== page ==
Method, Holy Bowly at Sunshine Village, Banff, AB.
Words: Finn Westbury
Photos: Rob Lemay
The early teenage years are plagued by learning to control an ever-changing body. Liam spent a remarkably short time with “little kid style”—riding like an adult far before he was legally considered one. That clearly treated him well. With an Olympic appearance under his belt, and spearheading numerous community-focused initiatives, Liam balances maturity and talent with excitement and humour—a combination that will serve him well in the years to come.—Finn Westbury
I saw your TikTok the other day, and I was laughing my ass off. You’re popping off on there. How did that happen?
I don’t know. I remember when I first got the app, and I did one TikTok that blew up [laughs]. I was hooked. I just post whatever I think is funny at the moment. I’m not like on a grind. It’s just in my pocket. Just for fun.
Making shit that your friends and 3 million other people will find funny. You grew up at COP, honing your riding through snowboarding clubs. You always excelled in contests. Then did an interesting lane change, shifting your focus from slopestyle to halfpipe. Where did that come from?
To be completely honest, slopestyle was the end goal. That’s what I wanted to do. I was told I could apply for both teams, so I did. I always competed in halfpipe, but I never spent time in one because the pipe was always closed or a national team rented it out. Or…
Shaun White rented it?
[Laughs] So, Canada Snowboard took me on both National Teams simultaneously, which they haven’t done before. My first trip was to Saas-Fee, and it was strictly for halfpipe. I remember how excited I was to ride the slope course because that’s all I was thinking about. I showed up, and I was getting the whole vibe of the halfpipe. I was learning super quick, because I never got the opportunity to actually spend time in the pipe before. Everything I learned up until then was in contest runs. I learned so much within the first few days. It was an eye-opening experience. Like, damn, this is fun. It’s new. It’s like I’m learning how to snowboard for the second time.
Challenge accepted. You lined up the transition into halfpipe at the right time. As many people know, you went to the Olympic Games in Beijing last year. What was that experience like?
To be clear, it was a huge dream come true—a surreal moment. I was super happy to be there, but [laughs] it was hectic. I had to take COVID tests every day, and my coach wasn’t there because he had COVID, and then I broke all my boards, so I had to ride some random one I’d never ridden before.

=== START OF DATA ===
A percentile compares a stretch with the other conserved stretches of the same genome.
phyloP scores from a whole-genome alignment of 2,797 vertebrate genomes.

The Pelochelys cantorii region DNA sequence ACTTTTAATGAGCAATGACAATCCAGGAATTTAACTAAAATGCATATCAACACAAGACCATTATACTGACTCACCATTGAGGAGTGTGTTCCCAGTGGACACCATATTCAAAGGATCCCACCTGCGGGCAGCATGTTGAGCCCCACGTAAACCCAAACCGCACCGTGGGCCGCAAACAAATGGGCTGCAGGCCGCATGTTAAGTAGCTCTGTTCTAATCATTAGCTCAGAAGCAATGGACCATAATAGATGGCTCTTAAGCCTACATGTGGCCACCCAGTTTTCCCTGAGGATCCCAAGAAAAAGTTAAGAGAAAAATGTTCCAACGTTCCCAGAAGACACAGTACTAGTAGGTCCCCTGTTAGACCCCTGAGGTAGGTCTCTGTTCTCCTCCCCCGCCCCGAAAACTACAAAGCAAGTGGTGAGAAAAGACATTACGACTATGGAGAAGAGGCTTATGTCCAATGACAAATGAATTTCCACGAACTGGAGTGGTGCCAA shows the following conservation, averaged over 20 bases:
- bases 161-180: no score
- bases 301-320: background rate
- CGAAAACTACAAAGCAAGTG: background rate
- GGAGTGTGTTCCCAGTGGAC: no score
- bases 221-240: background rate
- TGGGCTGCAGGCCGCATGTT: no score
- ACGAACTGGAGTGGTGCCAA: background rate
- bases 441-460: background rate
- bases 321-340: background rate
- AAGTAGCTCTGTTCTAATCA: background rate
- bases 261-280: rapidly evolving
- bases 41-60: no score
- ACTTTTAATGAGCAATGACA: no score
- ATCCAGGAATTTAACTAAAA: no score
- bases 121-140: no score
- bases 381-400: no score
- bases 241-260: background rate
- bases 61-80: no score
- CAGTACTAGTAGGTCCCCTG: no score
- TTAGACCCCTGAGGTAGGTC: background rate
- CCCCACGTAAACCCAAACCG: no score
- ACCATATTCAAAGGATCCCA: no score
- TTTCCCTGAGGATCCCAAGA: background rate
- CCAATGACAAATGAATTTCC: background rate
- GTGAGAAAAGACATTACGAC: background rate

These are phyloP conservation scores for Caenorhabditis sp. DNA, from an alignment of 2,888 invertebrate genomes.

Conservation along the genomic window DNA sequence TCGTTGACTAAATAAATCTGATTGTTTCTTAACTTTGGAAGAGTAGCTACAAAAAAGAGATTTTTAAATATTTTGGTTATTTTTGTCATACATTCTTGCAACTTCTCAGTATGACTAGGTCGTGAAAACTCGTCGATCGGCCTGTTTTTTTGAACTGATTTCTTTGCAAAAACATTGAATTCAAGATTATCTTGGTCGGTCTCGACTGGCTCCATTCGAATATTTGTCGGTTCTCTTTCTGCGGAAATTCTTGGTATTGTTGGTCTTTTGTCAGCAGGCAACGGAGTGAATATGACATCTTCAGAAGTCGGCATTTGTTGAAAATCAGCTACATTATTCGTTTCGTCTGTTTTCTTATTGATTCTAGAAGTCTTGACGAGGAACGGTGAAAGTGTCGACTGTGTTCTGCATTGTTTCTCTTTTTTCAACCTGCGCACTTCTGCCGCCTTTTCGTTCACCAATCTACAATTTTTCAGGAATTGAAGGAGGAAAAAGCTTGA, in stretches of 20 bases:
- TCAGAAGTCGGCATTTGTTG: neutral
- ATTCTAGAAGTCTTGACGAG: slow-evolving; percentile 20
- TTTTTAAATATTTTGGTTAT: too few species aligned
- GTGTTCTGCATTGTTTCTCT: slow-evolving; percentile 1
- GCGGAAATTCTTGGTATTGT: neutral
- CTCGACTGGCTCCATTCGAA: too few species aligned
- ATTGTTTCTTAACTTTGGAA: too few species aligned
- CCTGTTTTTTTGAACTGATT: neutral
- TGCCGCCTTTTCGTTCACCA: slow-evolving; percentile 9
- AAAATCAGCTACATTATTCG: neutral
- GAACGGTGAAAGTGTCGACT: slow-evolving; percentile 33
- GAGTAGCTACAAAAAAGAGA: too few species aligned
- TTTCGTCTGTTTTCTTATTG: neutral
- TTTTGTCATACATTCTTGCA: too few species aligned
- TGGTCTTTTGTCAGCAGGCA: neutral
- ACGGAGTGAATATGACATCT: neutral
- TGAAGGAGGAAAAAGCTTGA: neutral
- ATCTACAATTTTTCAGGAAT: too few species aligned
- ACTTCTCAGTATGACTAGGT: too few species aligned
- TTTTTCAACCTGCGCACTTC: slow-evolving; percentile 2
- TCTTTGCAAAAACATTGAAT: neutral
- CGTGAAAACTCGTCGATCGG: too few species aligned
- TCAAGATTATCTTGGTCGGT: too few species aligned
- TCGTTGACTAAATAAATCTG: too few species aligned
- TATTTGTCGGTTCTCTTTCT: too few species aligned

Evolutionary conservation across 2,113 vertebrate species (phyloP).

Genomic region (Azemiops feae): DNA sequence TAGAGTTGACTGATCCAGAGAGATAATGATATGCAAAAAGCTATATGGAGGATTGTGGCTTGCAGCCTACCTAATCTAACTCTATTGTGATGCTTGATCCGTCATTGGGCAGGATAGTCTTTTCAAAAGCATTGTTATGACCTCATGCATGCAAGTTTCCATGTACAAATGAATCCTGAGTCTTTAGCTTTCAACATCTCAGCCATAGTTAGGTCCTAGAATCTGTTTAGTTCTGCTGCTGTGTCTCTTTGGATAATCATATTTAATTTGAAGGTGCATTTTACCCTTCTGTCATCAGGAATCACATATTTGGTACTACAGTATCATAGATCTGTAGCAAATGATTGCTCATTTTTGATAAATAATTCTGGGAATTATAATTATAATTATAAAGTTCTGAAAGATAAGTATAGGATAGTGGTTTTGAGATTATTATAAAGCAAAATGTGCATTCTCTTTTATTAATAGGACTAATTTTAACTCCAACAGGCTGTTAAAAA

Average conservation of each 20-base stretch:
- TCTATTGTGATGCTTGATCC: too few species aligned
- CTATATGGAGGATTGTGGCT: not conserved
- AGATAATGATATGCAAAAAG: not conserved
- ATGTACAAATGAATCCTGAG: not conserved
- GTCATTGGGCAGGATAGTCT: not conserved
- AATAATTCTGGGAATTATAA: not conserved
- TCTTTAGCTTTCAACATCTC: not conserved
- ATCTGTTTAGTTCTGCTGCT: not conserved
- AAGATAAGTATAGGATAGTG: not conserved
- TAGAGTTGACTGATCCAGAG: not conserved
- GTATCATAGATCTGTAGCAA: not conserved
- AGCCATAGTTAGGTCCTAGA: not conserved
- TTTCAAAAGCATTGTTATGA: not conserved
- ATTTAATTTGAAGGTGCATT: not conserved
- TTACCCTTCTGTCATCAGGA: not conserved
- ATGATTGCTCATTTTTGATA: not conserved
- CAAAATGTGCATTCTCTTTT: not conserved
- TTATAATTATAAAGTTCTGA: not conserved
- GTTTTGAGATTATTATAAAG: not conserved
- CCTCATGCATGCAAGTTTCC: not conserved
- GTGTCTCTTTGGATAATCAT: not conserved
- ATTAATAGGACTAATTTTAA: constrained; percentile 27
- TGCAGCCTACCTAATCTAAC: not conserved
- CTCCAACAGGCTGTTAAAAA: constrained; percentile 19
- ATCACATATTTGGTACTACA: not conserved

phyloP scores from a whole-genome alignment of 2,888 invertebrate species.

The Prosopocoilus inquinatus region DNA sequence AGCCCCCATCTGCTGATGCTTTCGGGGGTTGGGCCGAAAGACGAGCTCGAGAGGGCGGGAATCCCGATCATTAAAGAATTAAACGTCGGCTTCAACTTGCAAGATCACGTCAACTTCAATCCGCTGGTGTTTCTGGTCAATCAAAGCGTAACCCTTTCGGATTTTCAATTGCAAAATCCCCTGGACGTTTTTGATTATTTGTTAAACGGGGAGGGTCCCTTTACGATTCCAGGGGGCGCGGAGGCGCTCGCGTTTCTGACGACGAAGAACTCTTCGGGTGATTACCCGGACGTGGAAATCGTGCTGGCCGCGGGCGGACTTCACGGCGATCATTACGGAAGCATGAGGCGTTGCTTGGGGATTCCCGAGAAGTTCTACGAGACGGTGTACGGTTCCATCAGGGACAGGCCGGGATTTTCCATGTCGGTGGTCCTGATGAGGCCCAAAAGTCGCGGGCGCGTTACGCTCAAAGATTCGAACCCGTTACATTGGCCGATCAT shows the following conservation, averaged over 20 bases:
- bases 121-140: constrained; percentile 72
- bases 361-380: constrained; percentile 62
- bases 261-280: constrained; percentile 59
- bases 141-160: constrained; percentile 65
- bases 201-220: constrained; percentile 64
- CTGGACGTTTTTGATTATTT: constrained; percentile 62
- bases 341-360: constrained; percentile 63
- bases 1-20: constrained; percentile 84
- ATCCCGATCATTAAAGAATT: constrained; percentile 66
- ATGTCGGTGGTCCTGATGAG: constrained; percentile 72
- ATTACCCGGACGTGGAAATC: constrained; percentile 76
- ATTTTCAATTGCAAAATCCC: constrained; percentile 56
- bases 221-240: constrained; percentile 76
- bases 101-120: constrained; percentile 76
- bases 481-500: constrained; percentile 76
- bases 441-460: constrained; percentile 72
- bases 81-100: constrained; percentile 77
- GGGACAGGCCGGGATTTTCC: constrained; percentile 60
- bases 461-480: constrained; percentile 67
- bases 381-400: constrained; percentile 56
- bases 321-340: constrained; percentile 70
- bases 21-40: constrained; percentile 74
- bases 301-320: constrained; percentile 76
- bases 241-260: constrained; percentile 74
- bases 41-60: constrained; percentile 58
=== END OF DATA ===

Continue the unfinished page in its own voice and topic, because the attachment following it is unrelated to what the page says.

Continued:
Damn. Hectic, indeed. Do you have aspirations to do another one?
That was what we were shooting for. Derek [Livingston] got hurt, and I took his spot. That was what got me in. 2026 was always the goal.
Speaking about the Olympics, they acted as a springboard for the community initiatives you’ve been spearheading. Care to share info on the clinics you’ve been hosting?
Right after the Olympics, I went up to the Northwest Territories. We stopped at Yellowknife, Fort Smith, and Fort Simpson. We really wanted to go to Simpson because that’s where my grandmother’s from. We introduced a bunch of kids to snowboarding. I remember spending the whole time running up and down the hill, holding hands. When I returned this year, I was snowboarding the entire time, because they all knew how to get around. It was sick—it was nonstop. I couldn’t keep up with them.
How did the recent Sunshine Village trip come about?
So, the opportunity came when I partnered with Sunshine this season. They offered me the chance to host an event of my choosing. So, hypothetically, I wondered how sick it would be to bring some of these kids down. It seemed like such a reach [laughs] then my mom made it happen.
What was it like for you to see that idea through?
I didn’t quite understand how much you seem to downplay yourself. I didn’t realize what was happening until midway through the trip. I’m like, damn, I’m actually doing something. I’m helping people. I didn’t understand that at first. Some of the kids have troubles, so for them to come to Sunshine at no cost and just have fun is pretty sweet. So thankful.
What you’re doing there is damn cool. Keep up the good work, Liam. Any shoutouts to end this thing?
Shout out to my mom [laughs] and all my sponsors.